Parents’ anger over school catchment areas row

Parents and pupils demonstrate outside Towerbank Primary School. Picture: Jane Barlow
Parents and pupils demonstrate outside Towerbank Primary School. Picture: Jane Barlow
Have your say

PARENTS at one of the Capital’s most popular primaries have launched a campaign to ensure a planned catchment review does not prevent children from attending the same school as their brothers and sisters.

Mums and dads of Towerbank Primary pupils in Portobello are calling for pre-school siblings to be protected by a “catchment guarantee” in the event that boundary changes mean youngsters are no longer in line for a place.

Proposals were unveiled last month which could see Towerbank’s catchment altered dramatically in a bid to accommodate soaring rolls. But families said having siblings registered at different primaries would create huge strain as they face longer school runs, which could make children regularly late for class, as well as forking out for breakfast and after-school clubs.

The call comes as the Capital’s primary schools prepare to cope with a population boom that could see registrations jump more than a quarter from around 28,000 currently to 35,400 by 2030.

Sarah Morrison, 41, who has a daughter in P1 at Towerbank and a son at nursery, said: “What the council is proposing at the moment is that if there are younger siblings of current pupils at Towerbank Primary, they would be offered priority places – but priority does not guarantee a place.

“Some of us are really quite stressed about this. It’s really quite an emotional time. When we enrolled our daughter, we assumed we would have a place for our younger son.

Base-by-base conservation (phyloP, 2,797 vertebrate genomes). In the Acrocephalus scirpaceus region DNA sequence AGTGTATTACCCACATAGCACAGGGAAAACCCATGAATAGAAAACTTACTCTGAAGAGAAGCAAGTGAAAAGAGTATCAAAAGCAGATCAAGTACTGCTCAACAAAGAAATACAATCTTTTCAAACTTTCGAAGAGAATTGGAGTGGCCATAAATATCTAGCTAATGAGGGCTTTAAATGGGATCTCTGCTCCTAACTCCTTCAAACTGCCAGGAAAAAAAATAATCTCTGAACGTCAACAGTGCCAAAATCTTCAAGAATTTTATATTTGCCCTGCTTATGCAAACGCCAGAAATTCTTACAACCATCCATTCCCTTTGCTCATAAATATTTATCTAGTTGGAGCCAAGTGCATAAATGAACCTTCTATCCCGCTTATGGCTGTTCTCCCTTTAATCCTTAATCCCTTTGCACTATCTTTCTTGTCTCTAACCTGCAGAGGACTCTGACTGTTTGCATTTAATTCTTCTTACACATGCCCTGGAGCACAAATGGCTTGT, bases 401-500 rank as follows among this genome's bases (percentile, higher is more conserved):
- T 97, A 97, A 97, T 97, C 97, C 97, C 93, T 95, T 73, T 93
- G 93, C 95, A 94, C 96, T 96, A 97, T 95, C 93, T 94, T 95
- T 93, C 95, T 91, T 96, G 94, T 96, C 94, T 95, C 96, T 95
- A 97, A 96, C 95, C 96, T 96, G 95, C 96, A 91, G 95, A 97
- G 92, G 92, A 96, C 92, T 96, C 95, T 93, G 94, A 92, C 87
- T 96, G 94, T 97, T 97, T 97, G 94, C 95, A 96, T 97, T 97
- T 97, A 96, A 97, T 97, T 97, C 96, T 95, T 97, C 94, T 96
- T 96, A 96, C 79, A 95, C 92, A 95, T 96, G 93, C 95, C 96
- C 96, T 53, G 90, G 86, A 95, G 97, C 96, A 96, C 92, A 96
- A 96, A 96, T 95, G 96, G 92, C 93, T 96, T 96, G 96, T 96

“Now we have a year of worry. We understand that the catchment has to be changed. All we are asking for is guaranteed younger sibling places.”

The call has been backed by leaders of Towerbank’s parent council and political figures. Sean Watters, parent council chair, said: “I would support a catchment guarantee but we do need more information about what the implications are.

“If you guarantee sibling places, there’s a risk you go over the school’s capacity limit – but the council does not know what that risk is because we don’t know exactly how many one, two and three-year-olds are waiting in the wings.”

Councillor Maureen Child, Labour member for Portobello and Craigmillar, said: “If we can possibly manage it, I think we should be pushing really hard for some kind of guarantee for parents in this position.”

City bosses said parents’ views would be carefully listened to. Councillor Paul Godzik, education leader, said: “Council officers are working with the school and directly with parents to assess as far as is possible the potential number of siblings that may be affected. Once we’ve gathered this information we will discuss it further with the school community before publishing the final statutory consultation papers on May 8.”